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Best Gutter Guard For Your Home

By July 28, 2020June 29th, 2021Home Maintenance
gutter cleaning

Summertime temperatures along with humidity bring wind and storms in the afternoons.  Leaves blow around, along with other debris and land in the gutters on the home. Fall and winter are worse as the weather elements change and deciduous trees lose their leaves. Although gutter guards help keep debris out and make less maintenance for the homeowner do they work? Let’s take a look at three types and you decide what is the best gutter guard for your home.

Do you like climbing on your roof several times a year to clean out your gutter? If not, think about installing a gutter guard. There are several types and they are installed over your gutter. Although none of them will work 100% as they do not keep everything out of your gutter downspout, they do allow you to maintain the gutters fewer times per year.

Leaf gutter guard

1. Metal Screen Gutter Covers or Leaf Guard Gutters  

Metal screen gutter covers are great if leaves are what you have filling up your gutters. They keep most of the leaves out and can save you time through the year with cleaning them out. The cover slips under the roof shingles to hold them in place. The great news is they are inexpensive and are a DIY if you have a one-story home. You do need to feel comfortable installing them or hire a professional. Unfortunately, there is a downside. These gutter screens break over time and are often picked up by high winds as they are not screwed into anything. Lastly, they don’t keep pine needles and seeds out so they may require more maintenance.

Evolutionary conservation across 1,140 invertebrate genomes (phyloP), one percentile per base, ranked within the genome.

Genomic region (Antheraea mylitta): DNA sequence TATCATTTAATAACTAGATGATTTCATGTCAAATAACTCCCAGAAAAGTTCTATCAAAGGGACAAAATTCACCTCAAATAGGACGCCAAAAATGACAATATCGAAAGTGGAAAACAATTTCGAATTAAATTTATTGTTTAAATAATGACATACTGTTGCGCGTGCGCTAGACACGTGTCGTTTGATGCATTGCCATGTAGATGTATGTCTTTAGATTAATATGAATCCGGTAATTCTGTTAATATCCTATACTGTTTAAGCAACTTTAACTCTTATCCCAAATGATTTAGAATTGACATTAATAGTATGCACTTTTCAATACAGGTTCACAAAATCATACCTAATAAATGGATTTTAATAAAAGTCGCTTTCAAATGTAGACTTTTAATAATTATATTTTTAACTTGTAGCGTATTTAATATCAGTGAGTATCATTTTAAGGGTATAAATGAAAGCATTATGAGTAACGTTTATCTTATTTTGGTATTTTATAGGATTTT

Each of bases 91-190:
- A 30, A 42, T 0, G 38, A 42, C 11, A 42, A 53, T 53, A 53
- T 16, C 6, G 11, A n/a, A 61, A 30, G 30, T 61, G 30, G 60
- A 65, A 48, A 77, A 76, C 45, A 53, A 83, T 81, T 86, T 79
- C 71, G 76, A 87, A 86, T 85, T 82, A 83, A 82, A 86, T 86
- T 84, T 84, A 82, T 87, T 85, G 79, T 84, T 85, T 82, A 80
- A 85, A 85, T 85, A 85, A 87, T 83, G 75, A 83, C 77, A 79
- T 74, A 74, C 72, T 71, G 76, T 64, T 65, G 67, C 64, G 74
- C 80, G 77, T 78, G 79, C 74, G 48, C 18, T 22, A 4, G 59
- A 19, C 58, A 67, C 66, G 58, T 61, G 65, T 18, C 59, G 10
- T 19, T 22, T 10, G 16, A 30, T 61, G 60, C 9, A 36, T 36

2. Micro Mesh Gutter Guards

Micro mesh gutter guards have smaller holes and don’t clog as much as regular screens. Debris goes through the micro-holes or it collects on top. If it collects on top, maintenance will be needed.  These micro mesh gutter guards work with all types of roofs and are inexpensive, about 10 cents to $2 per square foot and sometimes more, depending on if you pick the cheaper plastic or the metal.  You can buy the materials and pay a handyman to install it.

3. Reverse Curve Gutter Guards

Reverse curve gutter guards are composed of plastic or metal and allow the water to flow through them. In this process, the water goes over the top, around a curve, and then into the gutter. They are not as easy to install on your own as it must match up to the angle of the roof’s fascia. Even though they cost more than the others, $4-$6 per linear foot, they will last longer. You do get what you pay for.

Did you know that gutters come in different widths of 4 inches, 5 inches,  and 6 inches? In fact, 5 inches is the most common size. Be sure to measure the width of the top of the gutter from outside edge to outside edge to get the correct size. As always, if you attempt to do these projects on your own, exercise caution. Hiring a professional is better and safer for you. Homeowners do not need to climb on the roof and dig into the yucky stuff that accumulates.  Do you have questions about gutter guards? Or do you have gutter guards on your home? Drop us a line at the reply button below!

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